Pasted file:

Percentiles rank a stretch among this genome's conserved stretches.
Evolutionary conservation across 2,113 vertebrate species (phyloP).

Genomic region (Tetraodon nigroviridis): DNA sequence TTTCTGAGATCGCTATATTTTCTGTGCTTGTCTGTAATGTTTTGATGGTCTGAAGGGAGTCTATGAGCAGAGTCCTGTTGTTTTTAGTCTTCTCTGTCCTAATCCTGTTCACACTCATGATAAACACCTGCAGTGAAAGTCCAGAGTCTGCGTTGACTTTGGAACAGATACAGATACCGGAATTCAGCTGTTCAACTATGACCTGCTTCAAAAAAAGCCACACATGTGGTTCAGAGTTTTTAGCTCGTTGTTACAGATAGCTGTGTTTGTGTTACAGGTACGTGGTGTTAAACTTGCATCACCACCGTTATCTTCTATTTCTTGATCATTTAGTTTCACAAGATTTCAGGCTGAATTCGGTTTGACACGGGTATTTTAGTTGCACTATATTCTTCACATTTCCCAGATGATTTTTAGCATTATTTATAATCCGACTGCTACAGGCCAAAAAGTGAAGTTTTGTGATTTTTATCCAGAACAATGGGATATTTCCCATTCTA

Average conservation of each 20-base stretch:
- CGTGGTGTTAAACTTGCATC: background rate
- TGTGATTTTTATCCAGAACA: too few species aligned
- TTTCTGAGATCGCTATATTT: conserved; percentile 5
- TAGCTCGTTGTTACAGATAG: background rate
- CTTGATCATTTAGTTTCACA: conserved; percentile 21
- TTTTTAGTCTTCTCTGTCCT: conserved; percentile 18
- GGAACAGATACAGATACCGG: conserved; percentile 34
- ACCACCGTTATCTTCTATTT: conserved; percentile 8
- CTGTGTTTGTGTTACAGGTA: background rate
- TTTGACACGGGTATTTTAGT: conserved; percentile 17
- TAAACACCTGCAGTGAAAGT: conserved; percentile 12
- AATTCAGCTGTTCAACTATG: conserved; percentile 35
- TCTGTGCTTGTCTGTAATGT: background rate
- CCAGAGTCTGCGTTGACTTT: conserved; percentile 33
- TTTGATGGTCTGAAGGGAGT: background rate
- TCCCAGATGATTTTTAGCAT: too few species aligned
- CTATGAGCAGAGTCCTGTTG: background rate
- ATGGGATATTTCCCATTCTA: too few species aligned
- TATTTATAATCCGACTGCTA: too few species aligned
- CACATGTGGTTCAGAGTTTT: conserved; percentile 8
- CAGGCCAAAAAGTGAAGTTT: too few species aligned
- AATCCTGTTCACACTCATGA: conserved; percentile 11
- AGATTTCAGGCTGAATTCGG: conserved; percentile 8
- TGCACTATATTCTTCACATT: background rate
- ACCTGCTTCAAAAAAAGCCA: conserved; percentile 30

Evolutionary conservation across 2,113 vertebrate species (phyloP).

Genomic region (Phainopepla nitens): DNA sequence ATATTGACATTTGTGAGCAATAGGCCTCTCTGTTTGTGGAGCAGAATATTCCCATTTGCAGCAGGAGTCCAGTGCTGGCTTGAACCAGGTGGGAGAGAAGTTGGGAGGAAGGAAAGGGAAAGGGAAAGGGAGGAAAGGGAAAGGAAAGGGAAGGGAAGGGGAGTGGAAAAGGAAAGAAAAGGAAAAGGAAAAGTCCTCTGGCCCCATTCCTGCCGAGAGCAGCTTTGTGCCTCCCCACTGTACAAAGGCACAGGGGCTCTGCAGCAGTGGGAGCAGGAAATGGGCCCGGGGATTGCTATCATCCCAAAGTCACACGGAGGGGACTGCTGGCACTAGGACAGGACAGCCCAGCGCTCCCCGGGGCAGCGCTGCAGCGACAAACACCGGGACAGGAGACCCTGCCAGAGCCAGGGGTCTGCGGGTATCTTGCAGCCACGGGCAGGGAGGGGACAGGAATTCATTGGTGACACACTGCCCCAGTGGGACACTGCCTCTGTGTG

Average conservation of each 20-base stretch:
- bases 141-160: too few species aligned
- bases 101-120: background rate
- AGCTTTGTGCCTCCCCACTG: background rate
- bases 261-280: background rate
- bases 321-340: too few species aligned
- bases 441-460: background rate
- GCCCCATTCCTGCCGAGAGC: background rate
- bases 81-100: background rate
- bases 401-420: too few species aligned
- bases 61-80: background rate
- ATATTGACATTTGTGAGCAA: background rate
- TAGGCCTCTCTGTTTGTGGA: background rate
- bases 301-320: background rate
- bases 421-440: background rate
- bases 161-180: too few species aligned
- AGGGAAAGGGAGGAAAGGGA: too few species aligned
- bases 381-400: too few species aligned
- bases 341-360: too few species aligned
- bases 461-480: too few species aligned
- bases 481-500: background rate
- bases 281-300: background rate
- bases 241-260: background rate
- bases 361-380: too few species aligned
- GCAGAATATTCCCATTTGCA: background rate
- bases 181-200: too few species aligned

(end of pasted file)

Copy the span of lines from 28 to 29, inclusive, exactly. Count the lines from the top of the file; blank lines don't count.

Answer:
- TGCACTATATTCTTCACATT: background rate
- ACCTGCTTCAAAAAAAGCCA: conserved; percentile 30